C-section or caesarean delivery is an alternative method for vaginal delivery of a baby.
In a C-section or CS, doctors make a surgical cut into both the walls of the woman's abdomen and then the uterus in order to extract the baby.
Why though is it necessary?
Now, this may sound obvious - but some women may not understand why they cannot undergo vaginal delivery.
After all, everyone should know it is a procedure to reduce the risk of problems to Mum and baby that may happen in a vaginal birth.
But what specific conditions will make it necessary for a woman to undergo a C-section?
We will address specific causes shortly but first:
What are the Types of C-Section?
There are 2 types of CS.
A planned or elective CS - in which case obvious reasons emerge ahead of time that could make the vaginal birth dangerous to the mum and baby.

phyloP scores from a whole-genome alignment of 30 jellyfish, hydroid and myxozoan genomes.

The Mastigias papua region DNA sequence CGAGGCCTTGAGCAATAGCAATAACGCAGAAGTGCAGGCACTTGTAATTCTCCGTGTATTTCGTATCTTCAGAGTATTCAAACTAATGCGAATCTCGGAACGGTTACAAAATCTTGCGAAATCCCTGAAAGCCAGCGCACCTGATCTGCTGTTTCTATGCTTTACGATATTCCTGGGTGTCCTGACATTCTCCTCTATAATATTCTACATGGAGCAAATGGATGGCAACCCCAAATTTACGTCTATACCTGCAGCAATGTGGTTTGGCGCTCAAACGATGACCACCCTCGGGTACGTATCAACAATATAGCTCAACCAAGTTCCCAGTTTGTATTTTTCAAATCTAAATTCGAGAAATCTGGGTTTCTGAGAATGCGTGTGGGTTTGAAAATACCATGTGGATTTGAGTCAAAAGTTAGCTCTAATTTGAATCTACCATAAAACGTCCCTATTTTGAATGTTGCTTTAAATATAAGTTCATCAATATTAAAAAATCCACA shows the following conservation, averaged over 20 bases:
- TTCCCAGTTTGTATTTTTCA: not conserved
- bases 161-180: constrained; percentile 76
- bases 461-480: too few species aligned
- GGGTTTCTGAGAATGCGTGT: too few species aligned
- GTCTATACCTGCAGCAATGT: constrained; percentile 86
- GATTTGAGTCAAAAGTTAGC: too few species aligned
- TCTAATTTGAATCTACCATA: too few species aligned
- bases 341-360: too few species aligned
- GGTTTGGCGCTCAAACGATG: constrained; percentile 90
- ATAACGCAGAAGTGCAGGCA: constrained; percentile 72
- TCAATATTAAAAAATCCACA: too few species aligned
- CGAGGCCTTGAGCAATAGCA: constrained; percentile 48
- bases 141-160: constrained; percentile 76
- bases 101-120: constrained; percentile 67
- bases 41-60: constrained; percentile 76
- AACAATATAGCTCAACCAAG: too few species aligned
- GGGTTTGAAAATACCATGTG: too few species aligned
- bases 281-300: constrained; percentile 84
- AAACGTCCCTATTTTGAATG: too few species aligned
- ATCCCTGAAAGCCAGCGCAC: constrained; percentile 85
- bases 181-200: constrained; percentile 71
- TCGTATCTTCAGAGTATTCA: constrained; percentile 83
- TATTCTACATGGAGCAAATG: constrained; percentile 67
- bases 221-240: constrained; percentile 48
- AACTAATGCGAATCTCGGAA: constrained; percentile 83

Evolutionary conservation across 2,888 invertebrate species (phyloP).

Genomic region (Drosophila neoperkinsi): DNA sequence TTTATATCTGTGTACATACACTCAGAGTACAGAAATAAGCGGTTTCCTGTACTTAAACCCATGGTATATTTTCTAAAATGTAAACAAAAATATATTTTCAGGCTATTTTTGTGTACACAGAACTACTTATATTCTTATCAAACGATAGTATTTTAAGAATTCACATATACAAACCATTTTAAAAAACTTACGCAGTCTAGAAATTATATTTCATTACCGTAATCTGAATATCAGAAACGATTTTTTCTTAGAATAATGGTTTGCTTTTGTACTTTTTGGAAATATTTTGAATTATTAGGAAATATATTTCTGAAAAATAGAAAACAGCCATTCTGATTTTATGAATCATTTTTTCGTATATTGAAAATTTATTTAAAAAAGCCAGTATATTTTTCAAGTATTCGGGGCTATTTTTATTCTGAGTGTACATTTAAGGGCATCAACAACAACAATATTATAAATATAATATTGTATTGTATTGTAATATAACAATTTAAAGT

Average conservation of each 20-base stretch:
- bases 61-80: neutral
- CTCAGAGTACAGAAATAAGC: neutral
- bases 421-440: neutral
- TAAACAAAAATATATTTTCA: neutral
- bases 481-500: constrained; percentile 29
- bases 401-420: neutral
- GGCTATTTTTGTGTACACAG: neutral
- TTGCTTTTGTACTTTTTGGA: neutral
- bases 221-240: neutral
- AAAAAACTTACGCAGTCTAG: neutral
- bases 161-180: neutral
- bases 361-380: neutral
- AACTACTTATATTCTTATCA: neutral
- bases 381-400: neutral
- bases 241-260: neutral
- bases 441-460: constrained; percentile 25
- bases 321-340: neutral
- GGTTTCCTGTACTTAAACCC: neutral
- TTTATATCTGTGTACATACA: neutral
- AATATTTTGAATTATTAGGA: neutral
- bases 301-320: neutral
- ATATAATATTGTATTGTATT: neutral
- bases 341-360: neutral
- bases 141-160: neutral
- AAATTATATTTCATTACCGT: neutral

This is one of the key reasons antenatal care during your pregnancy is so important.
It helps your doctors and nurses identify possible risks that may mean that vaginal birth is not safe for you or the baby.
On the other hand, in an emergency caesarean section, events happen very rapidly indicating that if prompt action is doesn't happen within minutes, there may be loss of life.
So, that's a brief look at what a C-section involves. In the next segment, we'll look at the common reasons a woman may need a CS.
Reasons for C-Section
The reasons for a planned CS may be due to issues with the mother or baby.
In some cases, it may affect both mum and baby.
An elective C-Section usually happens after 39 weeks of pregnancy.
This is to reduce respiratory distress in the neonate – known as Transient Tachypnoea of the Newborn.